Diabetic Foot Care

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If you suffer from diabetes, even minor foot problems can lead to significant health threats. Corns, calluses, blisters, ingrown toenails, or even dry and cracked skin can be the beginning of an infection.

Why is this the case? An unfortunate combination of factors:

  • Poor circulation. Elevated levels of glucose in the blood causes blood to travel slower. This impairs the function of the immune system. It also inhibits flow of blood to the smallest blood vessels, which disproportionately affects the lower extremities and the eyes.
  • Loss of sensation. The lack of proper blood supply to the nerves can cause you to lose feeling in your feet. That makes you less sensitive to pain, and less likely to discover a cut or injury until hours (or days) after it occurs.

Because of these and other factors, diabetics often develop holes or ulcers on their feet from areas that rub on their skin. Bacterial and fungal infections are more prone to take hold, and the texture of the skin can change and become cracked.

For those without diabetes, infections can usually be contained. But for those with diabetes, infections are more difficult to control and frequently require IV antibiotics. When infections become severe, or if blood flow continues to be inadequate tissues die and gangrene is the result. When the situation reaches this stage, debridement or amputation can become the only option.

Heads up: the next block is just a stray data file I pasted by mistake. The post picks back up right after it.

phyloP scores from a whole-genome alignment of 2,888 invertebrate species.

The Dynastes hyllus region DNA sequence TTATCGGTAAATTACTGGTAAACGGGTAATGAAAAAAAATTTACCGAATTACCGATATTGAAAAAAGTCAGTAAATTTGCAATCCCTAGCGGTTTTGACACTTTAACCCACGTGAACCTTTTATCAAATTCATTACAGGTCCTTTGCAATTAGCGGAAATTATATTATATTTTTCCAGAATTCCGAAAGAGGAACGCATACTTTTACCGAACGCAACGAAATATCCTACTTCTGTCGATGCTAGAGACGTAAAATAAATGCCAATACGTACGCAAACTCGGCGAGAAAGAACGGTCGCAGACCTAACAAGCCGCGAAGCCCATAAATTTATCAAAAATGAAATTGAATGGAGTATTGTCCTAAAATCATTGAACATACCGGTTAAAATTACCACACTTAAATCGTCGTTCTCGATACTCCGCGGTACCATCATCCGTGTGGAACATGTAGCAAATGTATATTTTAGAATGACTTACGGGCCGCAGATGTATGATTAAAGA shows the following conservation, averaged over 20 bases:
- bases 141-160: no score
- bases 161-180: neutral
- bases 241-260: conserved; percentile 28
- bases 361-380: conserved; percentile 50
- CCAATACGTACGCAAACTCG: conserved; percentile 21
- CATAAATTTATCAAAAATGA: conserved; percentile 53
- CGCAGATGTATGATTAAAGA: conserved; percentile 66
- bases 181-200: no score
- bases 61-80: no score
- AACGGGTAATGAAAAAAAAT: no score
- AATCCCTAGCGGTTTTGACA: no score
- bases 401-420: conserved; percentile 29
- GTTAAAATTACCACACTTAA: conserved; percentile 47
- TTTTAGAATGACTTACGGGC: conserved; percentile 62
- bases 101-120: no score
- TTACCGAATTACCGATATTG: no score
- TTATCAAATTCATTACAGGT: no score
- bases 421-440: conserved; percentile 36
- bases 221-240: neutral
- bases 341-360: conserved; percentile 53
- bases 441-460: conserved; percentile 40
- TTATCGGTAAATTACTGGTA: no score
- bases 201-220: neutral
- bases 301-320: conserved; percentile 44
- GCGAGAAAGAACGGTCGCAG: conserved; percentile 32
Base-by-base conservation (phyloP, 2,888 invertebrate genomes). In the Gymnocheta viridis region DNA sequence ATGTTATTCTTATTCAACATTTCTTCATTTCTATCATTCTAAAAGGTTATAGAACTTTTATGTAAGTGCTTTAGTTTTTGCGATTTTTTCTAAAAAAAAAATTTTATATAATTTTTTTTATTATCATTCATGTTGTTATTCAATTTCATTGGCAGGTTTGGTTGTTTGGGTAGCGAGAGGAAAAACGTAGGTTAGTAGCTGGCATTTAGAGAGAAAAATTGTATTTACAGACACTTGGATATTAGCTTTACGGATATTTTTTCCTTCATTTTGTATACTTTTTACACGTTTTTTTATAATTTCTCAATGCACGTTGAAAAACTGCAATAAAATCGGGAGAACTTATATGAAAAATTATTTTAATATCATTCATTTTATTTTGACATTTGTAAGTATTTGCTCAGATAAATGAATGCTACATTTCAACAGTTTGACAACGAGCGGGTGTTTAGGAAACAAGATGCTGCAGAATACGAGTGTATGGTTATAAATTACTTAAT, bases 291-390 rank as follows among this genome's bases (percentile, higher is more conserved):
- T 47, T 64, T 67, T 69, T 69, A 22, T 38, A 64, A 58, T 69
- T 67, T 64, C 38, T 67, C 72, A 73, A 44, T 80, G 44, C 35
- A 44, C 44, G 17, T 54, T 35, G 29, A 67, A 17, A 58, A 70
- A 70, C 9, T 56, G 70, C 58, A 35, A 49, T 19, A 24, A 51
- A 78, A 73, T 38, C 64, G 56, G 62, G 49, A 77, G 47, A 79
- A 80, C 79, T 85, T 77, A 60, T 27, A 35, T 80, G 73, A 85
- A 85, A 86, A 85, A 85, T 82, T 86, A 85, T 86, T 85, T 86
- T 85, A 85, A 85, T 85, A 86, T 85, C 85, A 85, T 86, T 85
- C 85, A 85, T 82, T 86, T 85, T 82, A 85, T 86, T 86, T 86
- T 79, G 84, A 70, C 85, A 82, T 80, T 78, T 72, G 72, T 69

How to Avoid Foot Problems That May Threaten Your Limbs

Serious diabetic complications can be prevented by meticulous foot care. If you are a diabetic, you should see Dr. Tepper at least every 2 to 3 months for a routine check-up. Some diabetics should be seen as often as every 2 weeks.

If you are experiencing any of the following symptoms, you need to see Dr. Tepper as soon as possible:

  • Corns or Calluses
  • Ingrown Toenails
  • Red or Irritated Spots
  • Dry or Cracked Skin
  • Athletes Foot
  • A Sore That Won’t Heal
  • Bunions
  • Hammertoes
  • Ulcers, Blisters, or Infection
  • Pain in The Feet or Calves

Conservative Treatment is Available to Patients Who Seek Prompt Intervention

If you have diabetes, you should never “wait and see” if a problem gets worse before getting help. It only increases the risk that you’ll develop a critical infection. We can help with both treatment and prevention.

Diabetic Shoes

Prescription footwear can significantly reduce the risk of lower extremity ulceration, especially for those with a history of diabetic foot problems. Diabetic shoes offer additional depth to house orthotic devices. They are built to provide extra shock absorption and stability for the foot, and can be customized to accommodate specific needs.

Essential features include:

  • Pressure relief. Diabetic shoes offload areas of the foot subject to excessive pressure.
  • Reduced shear and shock. Diabetic shoes minimize both impact forces (shock) and horizontal forces from the foot sliding around in the shoe (shear).
  • Deformity accommodation. Diabetic shoes are designed to accommodate deformities like bunions, hammertoes, and Charcot foot and reduce the risk of further damage or pain.